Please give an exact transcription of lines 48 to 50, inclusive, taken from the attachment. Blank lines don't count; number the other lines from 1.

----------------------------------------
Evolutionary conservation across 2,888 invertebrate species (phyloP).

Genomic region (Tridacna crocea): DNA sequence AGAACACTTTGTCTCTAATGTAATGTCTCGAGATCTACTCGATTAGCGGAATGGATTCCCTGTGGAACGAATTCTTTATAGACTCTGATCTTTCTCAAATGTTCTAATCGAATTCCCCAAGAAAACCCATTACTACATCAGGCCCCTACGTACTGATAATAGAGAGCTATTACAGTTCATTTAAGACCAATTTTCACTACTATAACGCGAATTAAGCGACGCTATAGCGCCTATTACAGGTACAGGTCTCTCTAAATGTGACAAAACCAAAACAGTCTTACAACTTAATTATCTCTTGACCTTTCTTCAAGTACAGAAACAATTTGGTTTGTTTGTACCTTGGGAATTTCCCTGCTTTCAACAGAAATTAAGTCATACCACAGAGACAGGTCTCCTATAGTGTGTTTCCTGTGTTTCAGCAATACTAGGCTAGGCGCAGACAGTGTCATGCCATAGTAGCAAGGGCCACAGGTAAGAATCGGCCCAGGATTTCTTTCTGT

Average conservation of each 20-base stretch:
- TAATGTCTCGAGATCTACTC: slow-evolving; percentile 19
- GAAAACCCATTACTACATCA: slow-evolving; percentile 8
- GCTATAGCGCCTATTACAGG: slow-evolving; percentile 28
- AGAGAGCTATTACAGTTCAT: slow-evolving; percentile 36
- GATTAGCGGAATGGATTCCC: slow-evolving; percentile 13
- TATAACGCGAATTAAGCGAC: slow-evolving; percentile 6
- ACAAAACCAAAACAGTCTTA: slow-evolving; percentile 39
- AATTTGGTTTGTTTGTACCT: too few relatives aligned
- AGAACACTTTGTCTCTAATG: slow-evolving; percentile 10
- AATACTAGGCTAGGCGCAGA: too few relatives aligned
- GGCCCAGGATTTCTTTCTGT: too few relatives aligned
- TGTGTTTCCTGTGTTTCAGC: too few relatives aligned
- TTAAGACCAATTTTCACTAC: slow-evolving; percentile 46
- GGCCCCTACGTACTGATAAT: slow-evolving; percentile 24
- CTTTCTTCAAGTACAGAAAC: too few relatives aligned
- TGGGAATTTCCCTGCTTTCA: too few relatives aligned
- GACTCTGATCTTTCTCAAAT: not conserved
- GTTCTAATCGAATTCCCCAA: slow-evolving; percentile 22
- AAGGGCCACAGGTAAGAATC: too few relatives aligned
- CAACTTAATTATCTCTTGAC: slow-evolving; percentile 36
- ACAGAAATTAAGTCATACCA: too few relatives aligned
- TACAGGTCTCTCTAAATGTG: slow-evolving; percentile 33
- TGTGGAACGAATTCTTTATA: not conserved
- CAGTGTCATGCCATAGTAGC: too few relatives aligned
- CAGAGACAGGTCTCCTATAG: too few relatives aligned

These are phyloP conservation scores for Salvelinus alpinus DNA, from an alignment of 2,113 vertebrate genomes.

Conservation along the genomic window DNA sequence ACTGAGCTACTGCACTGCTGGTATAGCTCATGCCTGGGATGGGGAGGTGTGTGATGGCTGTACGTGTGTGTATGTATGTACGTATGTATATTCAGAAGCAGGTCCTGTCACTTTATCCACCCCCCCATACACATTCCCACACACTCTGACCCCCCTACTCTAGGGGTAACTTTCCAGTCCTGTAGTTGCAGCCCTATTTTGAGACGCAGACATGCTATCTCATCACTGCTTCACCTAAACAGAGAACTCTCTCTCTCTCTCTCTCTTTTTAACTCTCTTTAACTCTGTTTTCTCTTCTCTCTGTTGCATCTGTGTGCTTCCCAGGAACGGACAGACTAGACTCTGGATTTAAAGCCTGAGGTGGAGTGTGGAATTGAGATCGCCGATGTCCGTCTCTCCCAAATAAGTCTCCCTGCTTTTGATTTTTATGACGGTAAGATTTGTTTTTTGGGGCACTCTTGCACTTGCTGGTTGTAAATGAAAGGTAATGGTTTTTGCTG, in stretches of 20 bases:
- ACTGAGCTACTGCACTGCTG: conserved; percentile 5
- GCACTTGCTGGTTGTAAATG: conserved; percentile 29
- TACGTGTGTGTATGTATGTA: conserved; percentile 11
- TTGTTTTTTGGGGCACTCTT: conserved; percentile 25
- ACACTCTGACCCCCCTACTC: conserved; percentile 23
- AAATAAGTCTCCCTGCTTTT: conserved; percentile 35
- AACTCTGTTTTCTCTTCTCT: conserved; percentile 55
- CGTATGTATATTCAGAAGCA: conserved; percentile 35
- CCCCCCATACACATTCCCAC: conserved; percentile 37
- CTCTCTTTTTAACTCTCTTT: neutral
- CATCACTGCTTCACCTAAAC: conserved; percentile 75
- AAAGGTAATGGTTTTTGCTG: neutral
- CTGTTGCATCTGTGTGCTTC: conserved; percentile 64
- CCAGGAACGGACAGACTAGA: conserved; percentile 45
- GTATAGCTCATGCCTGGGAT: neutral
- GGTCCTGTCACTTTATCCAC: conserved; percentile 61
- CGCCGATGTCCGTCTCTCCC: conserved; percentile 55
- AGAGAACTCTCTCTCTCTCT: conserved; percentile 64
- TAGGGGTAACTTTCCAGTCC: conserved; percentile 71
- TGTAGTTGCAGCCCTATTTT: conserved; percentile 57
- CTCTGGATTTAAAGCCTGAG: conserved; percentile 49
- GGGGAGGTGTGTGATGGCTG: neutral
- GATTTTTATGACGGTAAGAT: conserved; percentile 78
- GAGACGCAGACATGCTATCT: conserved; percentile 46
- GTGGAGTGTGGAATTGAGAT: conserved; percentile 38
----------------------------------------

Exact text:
- AGAGAACTCTCTCTCTCTCT: conserved; percentile 64
- TAGGGGTAACTTTCCAGTCC: conserved; percentile 71
- TGTAGTTGCAGCCCTATTTT: conserved; percentile 57